BATAVIA – The Batavia City Council will debate a proposal to halt the expansion of video gambling in the community.
There are seven businesses in the city operating the gaming terminals. Aldermen late last year approved a permit for Funway Entertainment Center, which is now awaiting its license from the Illinois Gaming Control Board, while a downtown Batavia restaurant filed an application with the city late last month.
Fifth Ward Alderman Mark Uher is seeking to end any further expansion of video gambling in the city and set the stage for rolling back the existing conditional use permits that are currently in use.

“My idea is to grandfather-in the businesses that have them now until ownership changes,” Uher said.
Aldermen will meet as a committee of the whole at 7 p.m. on Feb. 25 at Batavia City Hall, with Uher’s proposal included as a discussion item on the agenda.

Uher said that capping the number of permits at a particular figure might not be the solution because “caps can get moved,” he said.

“I want to cap it at the number we have now,” Uher said.

Video gambling has been a contentious issue in Batavia ever since the council voted to lift its ban on the machines near the end of 2016, which came at the request of business owners who said they needed to offer gaming in order to remain competitive.

Aldermen granted final approval on a permit for Funway, 1335 S. River St., on an 8-5 vote with one alderman absent.

Meanwhile, the owners of Riverside Pizza & Pub, 142 W. Wilson St., are already in possession of a state video gambling license and have submitted an application to the city for a conditional use permit.
Video gambling permits are issued to certain classifications of businesses and most of these are tied to the possession of a liquor license.

The vote to approve Funway’s permit was for businesses holding an E-3 liquor license, a classification designated for bowling alleys and entertainment centers. Funway is the only business in Batavia possessing such a liquor license.

Aldermen voting in favor said the bowling alley and entertainment center classification should have been included when the city first lifted its video gambling ban.

Uher and other aldermen voting against the Funway permit said they believe the entertainment center’s owners will operate video gambling in a responsible manner, but said they simply oppose any further expansion of video wagering in Batavia.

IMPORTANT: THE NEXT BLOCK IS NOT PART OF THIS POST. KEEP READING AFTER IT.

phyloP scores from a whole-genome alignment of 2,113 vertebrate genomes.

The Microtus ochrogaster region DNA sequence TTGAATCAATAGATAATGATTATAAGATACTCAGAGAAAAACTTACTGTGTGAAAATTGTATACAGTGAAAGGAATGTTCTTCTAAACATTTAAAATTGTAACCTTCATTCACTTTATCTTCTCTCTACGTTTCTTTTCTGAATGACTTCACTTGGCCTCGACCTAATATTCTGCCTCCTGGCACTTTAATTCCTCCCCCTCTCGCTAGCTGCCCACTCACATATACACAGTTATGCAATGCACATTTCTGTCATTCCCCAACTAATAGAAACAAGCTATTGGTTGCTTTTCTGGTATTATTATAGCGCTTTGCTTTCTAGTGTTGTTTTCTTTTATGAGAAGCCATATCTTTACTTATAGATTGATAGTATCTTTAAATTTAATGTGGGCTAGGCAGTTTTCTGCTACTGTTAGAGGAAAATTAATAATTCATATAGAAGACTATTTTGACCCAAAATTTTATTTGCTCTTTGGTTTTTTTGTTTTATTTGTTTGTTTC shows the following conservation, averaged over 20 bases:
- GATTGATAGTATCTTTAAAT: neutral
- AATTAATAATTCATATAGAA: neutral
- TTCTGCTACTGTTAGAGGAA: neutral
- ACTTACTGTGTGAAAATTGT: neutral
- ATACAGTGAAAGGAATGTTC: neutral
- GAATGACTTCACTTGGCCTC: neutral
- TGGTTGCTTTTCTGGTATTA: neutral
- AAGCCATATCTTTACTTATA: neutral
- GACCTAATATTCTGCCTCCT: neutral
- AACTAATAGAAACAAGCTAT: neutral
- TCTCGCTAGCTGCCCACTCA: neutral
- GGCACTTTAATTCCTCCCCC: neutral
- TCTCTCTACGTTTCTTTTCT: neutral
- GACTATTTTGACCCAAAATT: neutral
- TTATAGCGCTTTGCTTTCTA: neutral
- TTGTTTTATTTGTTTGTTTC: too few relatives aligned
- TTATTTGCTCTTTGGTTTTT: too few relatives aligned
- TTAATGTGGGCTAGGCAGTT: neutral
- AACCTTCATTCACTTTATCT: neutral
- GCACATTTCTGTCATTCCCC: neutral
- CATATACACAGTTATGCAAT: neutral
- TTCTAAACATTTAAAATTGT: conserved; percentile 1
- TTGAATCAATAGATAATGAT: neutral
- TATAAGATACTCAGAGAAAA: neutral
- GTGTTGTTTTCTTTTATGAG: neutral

It is clear that several aldermen support or are at least open to Uher’s proposal.

Along with Uher, those who voted against the Funway permit include 3rd Ward Alderman Elliot Meitzler, 4th Ward Alderman Tony Malay and 7th Ward Alderman Drew McFadden.

Uher’s 5th Ward colleague, Alderman Abby Beck, also voted against the Funway permit and has expressed strong opposition to video gambling in the past.

However, Beck said she will recuse herself from the discussion and any vote on video gambling, now that she has announced plans to seek a liquor license to go with a restaurant she plans to open in the city.
Meanwhile, both 3rd Ward Alderman Dan Chanzit and 6th Ward Alderman Nick Cerone said they are open to Uher’s idea. Both men had supported the Funway permit.

Other council members have expressed support for video gaming, saying businesses should be able to offer the diversion for their customers if they choose to do so.

Video gambling has become a revenue source for the city of Batavia and is expected to generate about $75,000 for municipal coffers this year.

First Ward Alderman Michael O’Brien said the city should take advantage of revenues it can generate in order to hold the line on property taxes.

Mayor Jeff Schielke, who opposed the council’s decision to lift the video gambling ban, has indicated support for Uher’s proposal.

The mayor has said he is getting inquiries from business entities from outside Batavia that are seeking to establish storefront video gambling parlors offering coffee, rather than alcoholic beverages, with an eye to targeting senior citizens.

Currently, taverns, restaurants, fraternal organizations and truck stops are the business classifications allowed to apply for a video gambling permit, along with the new bowling alley and entertainment center classification.

Businesses need a video gambling license from the state, but municipalities can regulate what types of businesses, if any, may apply.

There currently are seven businesses in the city offering video gambling, each with five machines.
The businesses include Speedway, 1495 E. Wilson Street; Crosstown Pub & Grill, 1890 Mill St., Rosati’s Pizza, 322 E. Wilson St. and the Batavia Veterans of Foreign Wars Post 1197, 645 S. River St.
Others include Full Moon Bar & Grill, 113 S. Batavia Ave.; Bulldog’s Cellar, 1 E. Wilson St. and Acquaviva Ristorante, 35 N. Water St.

Funway, which offers a wide variety of indoor and outdoor amusements, plans to create a video gambling area inside an existing storage room connected to the bar in the 20-lane bowling center.

The city collects an annual fee of $1,000 per location from the distributors who own the video gambling terminals.

There is also an annual fee of $25 per machine that the city receives from the businesses owners.
The major revenue for the city comes from its 5% cut from the gambling action.